Paris in 1200 was a city in transition. The great cathedral of Notre Dame was halfway through its construction and walls were being built to enclose the new, larger limits of the city. Pope Innocent III ordered all French churches closed to punish King Philip Augustus for his remarriage; the king himself negotiated an unprecedented truce with the English; and the students of Paris threatened a general strike, punctuated with incidents of violence, to protest infringements of their rights.
John W. Baldwin brilliantly resurrects this key moment in Parisian history using documents only from 1190 to 1210-a narrow focus made possible by the availability of collections of the Capetian monarchy and the medieval scholastic thinkers. This unique approach results in a vivid snapshot of the city at the turn of the thirteenth century.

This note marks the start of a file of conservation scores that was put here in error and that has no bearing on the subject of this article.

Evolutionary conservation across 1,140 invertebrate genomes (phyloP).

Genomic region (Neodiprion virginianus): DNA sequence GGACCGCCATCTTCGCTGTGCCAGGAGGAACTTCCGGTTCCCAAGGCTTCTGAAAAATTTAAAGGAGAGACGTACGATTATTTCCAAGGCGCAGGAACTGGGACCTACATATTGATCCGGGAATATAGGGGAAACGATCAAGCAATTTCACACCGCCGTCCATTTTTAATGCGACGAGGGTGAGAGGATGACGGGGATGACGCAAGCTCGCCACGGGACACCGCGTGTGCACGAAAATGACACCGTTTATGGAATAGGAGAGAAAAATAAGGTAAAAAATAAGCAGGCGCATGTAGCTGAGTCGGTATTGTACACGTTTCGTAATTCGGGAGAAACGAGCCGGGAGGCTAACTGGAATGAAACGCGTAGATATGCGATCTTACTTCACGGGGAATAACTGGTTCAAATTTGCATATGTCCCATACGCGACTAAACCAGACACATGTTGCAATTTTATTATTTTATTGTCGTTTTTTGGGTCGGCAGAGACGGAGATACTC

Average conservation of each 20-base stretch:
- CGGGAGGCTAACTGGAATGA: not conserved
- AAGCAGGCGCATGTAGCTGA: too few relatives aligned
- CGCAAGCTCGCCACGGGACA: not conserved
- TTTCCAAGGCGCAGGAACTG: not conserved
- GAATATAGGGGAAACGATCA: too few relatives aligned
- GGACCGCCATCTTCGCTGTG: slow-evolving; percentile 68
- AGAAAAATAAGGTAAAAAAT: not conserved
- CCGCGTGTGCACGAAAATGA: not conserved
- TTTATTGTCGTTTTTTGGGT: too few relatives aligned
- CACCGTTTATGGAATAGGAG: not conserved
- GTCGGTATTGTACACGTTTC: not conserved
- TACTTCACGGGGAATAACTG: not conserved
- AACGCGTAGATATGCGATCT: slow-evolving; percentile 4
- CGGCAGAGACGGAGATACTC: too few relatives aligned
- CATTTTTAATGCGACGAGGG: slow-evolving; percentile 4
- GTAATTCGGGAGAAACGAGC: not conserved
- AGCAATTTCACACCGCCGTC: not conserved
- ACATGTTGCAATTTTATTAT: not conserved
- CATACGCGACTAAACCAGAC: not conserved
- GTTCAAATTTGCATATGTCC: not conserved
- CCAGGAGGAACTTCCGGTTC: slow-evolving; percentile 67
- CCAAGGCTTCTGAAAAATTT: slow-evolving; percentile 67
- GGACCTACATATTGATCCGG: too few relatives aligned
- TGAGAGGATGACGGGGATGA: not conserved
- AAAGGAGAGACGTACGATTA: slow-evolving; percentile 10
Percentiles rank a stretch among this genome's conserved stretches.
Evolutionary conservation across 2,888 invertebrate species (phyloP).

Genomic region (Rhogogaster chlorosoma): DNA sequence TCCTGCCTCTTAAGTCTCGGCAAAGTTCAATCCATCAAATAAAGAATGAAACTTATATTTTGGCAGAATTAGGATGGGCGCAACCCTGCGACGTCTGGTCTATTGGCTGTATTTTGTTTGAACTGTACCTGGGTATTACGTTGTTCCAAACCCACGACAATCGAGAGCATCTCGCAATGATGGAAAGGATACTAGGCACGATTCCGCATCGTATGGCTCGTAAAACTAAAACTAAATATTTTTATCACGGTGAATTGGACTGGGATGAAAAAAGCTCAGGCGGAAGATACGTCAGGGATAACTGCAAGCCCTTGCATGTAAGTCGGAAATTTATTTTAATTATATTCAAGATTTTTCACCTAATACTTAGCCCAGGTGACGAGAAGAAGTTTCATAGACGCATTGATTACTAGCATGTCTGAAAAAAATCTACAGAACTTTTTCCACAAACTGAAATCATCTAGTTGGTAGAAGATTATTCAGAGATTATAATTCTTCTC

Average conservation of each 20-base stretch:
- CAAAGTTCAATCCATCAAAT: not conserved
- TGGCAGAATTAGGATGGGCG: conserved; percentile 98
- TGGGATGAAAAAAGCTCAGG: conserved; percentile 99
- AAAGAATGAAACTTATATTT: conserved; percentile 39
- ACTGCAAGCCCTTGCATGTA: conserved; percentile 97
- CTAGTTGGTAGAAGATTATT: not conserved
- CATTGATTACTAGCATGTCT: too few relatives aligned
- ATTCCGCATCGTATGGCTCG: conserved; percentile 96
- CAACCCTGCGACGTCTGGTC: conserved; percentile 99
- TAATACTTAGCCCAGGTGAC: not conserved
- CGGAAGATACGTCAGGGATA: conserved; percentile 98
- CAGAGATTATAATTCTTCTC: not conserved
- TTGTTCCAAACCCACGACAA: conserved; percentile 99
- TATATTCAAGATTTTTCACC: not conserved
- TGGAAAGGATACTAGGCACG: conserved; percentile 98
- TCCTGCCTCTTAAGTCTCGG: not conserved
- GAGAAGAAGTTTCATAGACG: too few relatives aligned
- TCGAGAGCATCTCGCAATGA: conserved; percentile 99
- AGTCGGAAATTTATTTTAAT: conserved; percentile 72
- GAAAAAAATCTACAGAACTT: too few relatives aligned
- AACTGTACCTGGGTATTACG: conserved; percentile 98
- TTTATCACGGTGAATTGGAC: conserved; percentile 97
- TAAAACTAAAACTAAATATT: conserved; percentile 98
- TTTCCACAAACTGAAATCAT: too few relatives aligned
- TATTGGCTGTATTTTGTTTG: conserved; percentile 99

Paris, 1200 introduces the reader to the city itself and its inhabitants. Three "faces" exemplify these inhabitants: that of the celebrated scholar Pierre the Chanter, of King Philip Augustus, and of the more deeply hidden visages of women. The book examines the city's primary institutions: the royal government, the Church, and its celebrated schools that evolved into the university at Paris. Finally, it offers an account of the delights and pleasures, as well as the fears and sorrows, of Parisian life in this period.